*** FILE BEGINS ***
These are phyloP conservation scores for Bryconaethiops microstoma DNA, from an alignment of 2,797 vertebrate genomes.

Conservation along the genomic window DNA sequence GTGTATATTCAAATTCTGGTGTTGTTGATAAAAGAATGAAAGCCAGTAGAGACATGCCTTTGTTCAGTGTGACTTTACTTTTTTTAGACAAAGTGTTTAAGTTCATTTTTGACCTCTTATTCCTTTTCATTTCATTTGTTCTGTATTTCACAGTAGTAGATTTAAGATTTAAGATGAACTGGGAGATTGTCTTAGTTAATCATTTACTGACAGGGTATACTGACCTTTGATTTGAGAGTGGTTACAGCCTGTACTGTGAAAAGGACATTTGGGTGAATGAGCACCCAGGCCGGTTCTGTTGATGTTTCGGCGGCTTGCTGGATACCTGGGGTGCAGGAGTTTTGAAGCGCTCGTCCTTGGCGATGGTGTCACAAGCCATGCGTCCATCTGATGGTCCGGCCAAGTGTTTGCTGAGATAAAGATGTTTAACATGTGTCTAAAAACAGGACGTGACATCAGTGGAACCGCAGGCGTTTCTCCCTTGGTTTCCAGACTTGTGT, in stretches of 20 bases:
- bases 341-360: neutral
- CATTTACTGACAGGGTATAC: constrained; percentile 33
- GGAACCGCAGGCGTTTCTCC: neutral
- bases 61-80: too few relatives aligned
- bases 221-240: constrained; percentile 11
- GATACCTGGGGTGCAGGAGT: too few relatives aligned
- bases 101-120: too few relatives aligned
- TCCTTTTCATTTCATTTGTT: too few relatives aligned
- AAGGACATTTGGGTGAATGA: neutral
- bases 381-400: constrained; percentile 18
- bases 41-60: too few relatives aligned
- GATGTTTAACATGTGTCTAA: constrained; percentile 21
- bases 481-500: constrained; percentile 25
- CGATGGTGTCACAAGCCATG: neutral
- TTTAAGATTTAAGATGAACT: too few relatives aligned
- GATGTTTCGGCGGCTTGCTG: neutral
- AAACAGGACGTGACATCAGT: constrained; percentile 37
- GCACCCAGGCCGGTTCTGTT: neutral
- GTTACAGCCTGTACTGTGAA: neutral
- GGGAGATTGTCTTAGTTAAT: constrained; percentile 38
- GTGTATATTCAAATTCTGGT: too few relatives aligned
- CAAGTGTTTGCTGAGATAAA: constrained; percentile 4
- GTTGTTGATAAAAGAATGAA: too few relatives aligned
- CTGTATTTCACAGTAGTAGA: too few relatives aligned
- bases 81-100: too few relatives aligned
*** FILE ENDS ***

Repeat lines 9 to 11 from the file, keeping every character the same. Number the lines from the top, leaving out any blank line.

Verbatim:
- bases 101-120: too few relatives aligned
- TCCTTTTCATTTCATTTGTT: too few relatives aligned
- AAGGACATTTGGGTGAATGA: neutral